A CLEAR signal to get Leven back on track

THE notion of a new rail link for Leven has been stuck on a slow train for years.

Some fear it may never arrive at its destination, with the journey delayed by hold-ups of a political and economic nature.

But one resident believes people pressure could shunt the move forward once again.

Allen Armstrong, of Buckhaven, reckons the power of local campaigns on other issues, such as the Methil Ming, and the efforts of other Scottish communities recently connected by rail, might enhance the chances of a Thornton-Leven line – if the popular support was there.

Mr Armstrong has had an admittedly quiet response so far to calls for a citizens’ campaign on the rail issue.

But he feels there is a very worthy case now to change the status of the biggest urban area in Scotland currently not served by rail.

He hoped Levenmouth might be inspired by other places such as St Andrews – a much smaller area and, unlike Leven, with no track already in place – where a similar campaign seemed to be gathering momentum and a more positive assessment.

Mr Armstrong said the prospect of a rail revival looked quite favourable as recently as 2008, when he and others on the Levenmouth Community Regeneration Group were involved in talks with Tricia Marwick MSP, now Presiding Officer at the Scottish Parliament.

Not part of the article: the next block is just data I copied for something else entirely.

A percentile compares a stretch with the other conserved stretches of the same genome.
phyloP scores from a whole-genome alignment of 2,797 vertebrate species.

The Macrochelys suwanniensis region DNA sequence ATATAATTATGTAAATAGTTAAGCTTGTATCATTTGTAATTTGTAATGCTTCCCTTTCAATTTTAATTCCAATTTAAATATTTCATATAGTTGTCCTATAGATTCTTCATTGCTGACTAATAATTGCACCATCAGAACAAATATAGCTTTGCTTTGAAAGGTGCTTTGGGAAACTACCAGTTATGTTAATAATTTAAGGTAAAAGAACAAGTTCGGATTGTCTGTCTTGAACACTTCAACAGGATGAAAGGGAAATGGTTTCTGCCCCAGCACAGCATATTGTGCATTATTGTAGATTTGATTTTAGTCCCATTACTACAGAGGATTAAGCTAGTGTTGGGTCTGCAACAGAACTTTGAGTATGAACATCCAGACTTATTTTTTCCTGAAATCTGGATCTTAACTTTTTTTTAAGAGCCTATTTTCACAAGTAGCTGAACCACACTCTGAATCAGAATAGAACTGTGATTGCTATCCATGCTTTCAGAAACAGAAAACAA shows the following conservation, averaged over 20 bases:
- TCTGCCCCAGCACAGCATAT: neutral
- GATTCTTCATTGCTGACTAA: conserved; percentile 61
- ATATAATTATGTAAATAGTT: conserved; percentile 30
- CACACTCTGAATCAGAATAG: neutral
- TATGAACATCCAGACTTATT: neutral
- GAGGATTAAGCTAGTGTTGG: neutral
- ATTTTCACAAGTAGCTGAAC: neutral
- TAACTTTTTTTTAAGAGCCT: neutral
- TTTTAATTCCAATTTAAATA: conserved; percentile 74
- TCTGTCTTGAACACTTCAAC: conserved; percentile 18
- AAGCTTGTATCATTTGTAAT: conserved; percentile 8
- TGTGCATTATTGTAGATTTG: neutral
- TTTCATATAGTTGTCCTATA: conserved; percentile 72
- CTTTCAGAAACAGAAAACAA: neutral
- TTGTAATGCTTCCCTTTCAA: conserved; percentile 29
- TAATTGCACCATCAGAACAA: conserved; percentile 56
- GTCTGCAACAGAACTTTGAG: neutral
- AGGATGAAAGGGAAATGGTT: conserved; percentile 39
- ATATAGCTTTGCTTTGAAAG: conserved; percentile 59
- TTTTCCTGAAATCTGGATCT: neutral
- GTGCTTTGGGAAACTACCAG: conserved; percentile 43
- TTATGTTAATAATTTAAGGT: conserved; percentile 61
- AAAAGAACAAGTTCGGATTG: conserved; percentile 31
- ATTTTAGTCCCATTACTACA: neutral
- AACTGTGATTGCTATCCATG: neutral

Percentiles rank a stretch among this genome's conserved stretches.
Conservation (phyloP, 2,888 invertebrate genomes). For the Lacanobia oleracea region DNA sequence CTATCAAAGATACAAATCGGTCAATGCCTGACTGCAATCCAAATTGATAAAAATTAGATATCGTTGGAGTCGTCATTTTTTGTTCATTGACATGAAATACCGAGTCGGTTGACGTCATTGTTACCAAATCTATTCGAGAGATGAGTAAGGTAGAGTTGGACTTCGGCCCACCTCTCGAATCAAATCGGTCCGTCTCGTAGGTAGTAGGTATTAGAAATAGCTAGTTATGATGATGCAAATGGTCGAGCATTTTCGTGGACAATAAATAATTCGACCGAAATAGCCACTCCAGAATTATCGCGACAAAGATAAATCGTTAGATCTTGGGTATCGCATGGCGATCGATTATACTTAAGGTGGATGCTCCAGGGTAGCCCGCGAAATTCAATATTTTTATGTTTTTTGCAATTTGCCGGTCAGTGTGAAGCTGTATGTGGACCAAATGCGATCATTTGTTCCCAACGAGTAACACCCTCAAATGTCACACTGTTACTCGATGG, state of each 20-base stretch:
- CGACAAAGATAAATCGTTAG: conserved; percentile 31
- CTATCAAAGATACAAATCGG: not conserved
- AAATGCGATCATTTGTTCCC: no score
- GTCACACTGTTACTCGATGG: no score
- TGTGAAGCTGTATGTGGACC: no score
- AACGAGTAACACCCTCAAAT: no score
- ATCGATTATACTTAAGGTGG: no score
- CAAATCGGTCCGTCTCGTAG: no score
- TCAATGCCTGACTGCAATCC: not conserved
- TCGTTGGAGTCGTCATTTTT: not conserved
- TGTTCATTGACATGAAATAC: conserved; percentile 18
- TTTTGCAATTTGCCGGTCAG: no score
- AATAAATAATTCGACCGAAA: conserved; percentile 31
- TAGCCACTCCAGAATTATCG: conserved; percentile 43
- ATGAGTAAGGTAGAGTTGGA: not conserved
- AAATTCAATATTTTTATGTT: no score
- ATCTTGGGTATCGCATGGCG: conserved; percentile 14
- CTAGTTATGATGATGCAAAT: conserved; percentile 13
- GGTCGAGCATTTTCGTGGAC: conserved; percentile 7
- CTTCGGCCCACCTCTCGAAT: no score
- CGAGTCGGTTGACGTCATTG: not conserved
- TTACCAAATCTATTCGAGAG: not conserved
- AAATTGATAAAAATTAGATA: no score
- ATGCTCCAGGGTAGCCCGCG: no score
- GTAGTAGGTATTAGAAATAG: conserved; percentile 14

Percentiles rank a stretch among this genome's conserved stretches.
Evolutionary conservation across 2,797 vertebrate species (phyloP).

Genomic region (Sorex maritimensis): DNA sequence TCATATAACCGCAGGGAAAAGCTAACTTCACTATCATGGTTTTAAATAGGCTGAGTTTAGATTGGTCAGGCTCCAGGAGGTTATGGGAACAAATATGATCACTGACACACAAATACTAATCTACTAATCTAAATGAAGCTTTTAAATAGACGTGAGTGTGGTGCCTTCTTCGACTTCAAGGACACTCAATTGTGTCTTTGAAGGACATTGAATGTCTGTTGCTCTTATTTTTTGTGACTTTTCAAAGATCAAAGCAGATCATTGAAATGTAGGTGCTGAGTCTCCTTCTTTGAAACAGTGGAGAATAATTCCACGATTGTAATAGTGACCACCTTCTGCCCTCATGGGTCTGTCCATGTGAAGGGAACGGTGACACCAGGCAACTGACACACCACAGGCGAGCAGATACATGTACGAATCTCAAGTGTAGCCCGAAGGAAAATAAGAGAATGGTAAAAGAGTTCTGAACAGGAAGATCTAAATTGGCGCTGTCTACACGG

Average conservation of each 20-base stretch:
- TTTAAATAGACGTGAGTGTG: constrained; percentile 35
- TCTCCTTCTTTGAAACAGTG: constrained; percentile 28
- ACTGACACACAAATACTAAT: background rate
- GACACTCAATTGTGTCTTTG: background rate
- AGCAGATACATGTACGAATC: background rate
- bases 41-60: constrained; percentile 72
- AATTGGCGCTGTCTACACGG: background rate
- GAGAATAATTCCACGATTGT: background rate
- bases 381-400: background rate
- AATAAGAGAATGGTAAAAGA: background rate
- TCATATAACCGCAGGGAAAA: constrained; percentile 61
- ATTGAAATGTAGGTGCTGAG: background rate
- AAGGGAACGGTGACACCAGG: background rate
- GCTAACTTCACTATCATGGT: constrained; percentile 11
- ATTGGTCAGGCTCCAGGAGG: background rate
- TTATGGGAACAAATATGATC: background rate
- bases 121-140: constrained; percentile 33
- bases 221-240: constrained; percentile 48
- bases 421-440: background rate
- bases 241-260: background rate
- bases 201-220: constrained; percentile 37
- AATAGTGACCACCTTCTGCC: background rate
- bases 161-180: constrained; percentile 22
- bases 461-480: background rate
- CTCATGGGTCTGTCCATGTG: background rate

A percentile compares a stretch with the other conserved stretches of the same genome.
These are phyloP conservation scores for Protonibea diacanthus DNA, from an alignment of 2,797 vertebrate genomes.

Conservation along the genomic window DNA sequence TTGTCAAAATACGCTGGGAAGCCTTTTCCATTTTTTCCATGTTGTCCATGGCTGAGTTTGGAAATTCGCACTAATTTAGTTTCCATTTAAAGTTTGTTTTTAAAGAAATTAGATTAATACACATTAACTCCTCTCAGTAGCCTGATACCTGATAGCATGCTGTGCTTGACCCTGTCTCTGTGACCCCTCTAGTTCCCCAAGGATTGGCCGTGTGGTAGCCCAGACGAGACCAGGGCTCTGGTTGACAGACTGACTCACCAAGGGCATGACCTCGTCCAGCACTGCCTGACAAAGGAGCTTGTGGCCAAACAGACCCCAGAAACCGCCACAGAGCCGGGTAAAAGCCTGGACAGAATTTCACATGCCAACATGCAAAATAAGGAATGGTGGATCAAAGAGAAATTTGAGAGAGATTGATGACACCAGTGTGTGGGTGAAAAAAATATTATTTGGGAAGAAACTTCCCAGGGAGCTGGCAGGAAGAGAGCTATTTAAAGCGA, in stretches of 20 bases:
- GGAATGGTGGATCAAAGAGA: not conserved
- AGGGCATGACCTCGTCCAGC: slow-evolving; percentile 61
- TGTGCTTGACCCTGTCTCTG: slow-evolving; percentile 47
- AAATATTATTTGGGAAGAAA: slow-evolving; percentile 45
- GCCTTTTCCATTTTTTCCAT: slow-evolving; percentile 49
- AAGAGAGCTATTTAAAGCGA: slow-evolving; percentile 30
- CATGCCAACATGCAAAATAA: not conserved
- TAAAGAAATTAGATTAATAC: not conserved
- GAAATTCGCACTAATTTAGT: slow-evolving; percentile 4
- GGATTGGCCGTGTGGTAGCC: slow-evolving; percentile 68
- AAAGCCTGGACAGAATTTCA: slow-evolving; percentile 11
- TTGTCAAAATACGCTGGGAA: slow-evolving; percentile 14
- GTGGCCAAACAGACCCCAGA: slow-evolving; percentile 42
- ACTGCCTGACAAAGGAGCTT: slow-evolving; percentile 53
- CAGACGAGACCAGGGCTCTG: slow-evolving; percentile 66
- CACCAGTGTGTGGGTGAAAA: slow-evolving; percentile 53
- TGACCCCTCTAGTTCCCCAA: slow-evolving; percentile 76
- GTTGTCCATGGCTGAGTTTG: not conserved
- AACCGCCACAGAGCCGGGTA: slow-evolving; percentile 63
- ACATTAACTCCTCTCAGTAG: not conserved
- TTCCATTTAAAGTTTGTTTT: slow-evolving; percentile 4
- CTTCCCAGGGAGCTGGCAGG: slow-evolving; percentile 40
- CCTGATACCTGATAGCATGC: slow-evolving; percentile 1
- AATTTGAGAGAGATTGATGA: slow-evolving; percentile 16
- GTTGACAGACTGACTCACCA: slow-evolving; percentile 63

Mr Armstrong said he was irritated at having to go to Markinch to get a train. “I feel out of the loop here in terms of national connections, and it’s a disgrace,” he added. “The area should be connected.”

With expansions at Diageo favouring rail communication, and the possibility of further developments down at the Energy Park, there could be sound business and economic reasons for the move, said Mr Armstrong.

The Scottish Government was also very keen on low-carbon credentials, he added, and rail travel cut down on individual journeys.

Mr Armstrong stressed he’d still be devoting his time to CLEAR, the well-known environmental and regeneration action group of which he was secretary. However, if it was successful with an application for Climate Challenge funding, which would be decided in a few weeks, it may turn more attention to promoting a rail link.

Mr Armstrong still hoped to hear from other local groups and individuals interested in taking things forward systematically.

Strategic transport consultations had indicated the restoration of a rail link would cost around £40 million, said Mr Armstrong, which seemed reasonable when compared to a project like the third Forth crossing.